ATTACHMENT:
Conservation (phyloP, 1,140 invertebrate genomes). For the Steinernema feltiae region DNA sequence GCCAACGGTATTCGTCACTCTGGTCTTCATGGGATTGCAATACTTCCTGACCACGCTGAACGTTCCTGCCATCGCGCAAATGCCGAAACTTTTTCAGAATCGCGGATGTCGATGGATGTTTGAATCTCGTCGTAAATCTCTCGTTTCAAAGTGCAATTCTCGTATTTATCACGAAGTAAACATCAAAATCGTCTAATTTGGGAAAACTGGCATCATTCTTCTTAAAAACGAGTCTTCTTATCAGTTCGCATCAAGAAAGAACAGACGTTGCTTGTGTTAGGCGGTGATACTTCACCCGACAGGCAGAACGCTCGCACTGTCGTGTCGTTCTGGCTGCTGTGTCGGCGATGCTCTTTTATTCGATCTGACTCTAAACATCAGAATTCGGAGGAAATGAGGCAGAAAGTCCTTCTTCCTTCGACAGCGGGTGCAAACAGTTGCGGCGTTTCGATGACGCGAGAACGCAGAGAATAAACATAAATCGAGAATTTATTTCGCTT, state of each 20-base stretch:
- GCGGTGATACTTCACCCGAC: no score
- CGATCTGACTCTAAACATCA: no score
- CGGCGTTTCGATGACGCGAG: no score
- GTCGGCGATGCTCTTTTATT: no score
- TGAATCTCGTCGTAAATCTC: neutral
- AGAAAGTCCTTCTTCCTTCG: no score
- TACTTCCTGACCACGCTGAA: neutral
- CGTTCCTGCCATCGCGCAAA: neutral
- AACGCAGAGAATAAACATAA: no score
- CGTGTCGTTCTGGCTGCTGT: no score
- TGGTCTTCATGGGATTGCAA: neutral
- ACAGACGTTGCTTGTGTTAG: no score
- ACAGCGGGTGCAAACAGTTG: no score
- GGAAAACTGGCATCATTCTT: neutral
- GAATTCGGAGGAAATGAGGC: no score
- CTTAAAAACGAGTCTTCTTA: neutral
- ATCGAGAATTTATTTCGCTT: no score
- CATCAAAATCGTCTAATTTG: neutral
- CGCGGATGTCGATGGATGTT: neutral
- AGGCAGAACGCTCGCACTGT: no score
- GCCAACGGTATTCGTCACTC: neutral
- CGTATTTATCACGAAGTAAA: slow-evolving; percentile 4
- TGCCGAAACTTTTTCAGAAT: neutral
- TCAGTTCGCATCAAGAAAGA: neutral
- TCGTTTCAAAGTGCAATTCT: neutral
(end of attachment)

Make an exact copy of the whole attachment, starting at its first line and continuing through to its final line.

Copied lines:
Conservation (phyloP, 1,140 invertebrate genomes). For the Steinernema feltiae region DNA sequence GCCAACGGTATTCGTCACTCTGGTCTTCATGGGATTGCAATACTTCCTGACCACGCTGAACGTTCCTGCCATCGCGCAAATGCCGAAACTTTTTCAGAATCGCGGATGTCGATGGATGTTTGAATCTCGTCGTAAATCTCTCGTTTCAAAGTGCAATTCTCGTATTTATCACGAAGTAAACATCAAAATCGTCTAATTTGGGAAAACTGGCATCATTCTTCTTAAAAACGAGTCTTCTTATCAGTTCGCATCAAGAAAGAACAGACGTTGCTTGTGTTAGGCGGTGATACTTCACCCGACAGGCAGAACGCTCGCACTGTCGTGTCGTTCTGGCTGCTGTGTCGGCGATGCTCTTTTATTCGATCTGACTCTAAACATCAGAATTCGGAGGAAATGAGGCAGAAAGTCCTTCTTCCTTCGACAGCGGGTGCAAACAGTTGCGGCGTTTCGATGACGCGAGAACGCAGAGAATAAACATAAATCGAGAATTTATTTCGCTT, state of each 20-base stretch:
- GCGGTGATACTTCACCCGAC: no score
- CGATCTGACTCTAAACATCA: no score
- CGGCGTTTCGATGACGCGAG: no score
- GTCGGCGATGCTCTTTTATT: no score
- TGAATCTCGTCGTAAATCTC: neutral
- AGAAAGTCCTTCTTCCTTCG: no score
- TACTTCCTGACCACGCTGAA: neutral
- CGTTCCTGCCATCGCGCAAA: neutral
- AACGCAGAGAATAAACATAA: no score
- CGTGTCGTTCTGGCTGCTGT: no score
- TGGTCTTCATGGGATTGCAA: neutral
- ACAGACGTTGCTTGTGTTAG: no score
- ACAGCGGGTGCAAACAGTTG: no score
- GGAAAACTGGCATCATTCTT: neutral
- GAATTCGGAGGAAATGAGGC: no score
- CTTAAAAACGAGTCTTCTTA: neutral
- ATCGAGAATTTATTTCGCTT: no score
- CATCAAAATCGTCTAATTTG: neutral
- CGCGGATGTCGATGGATGTT: neutral
- AGGCAGAACGCTCGCACTGT: no score
- GCCAACGGTATTCGTCACTC: neutral
- CGTATTTATCACGAAGTAAA: slow-evolving; percentile 4
- TGCCGAAACTTTTTCAGAAT: neutral
- TCAGTTCGCATCAAGAAAGA: neutral
- TCGTTTCAAAGTGCAATTCT: neutral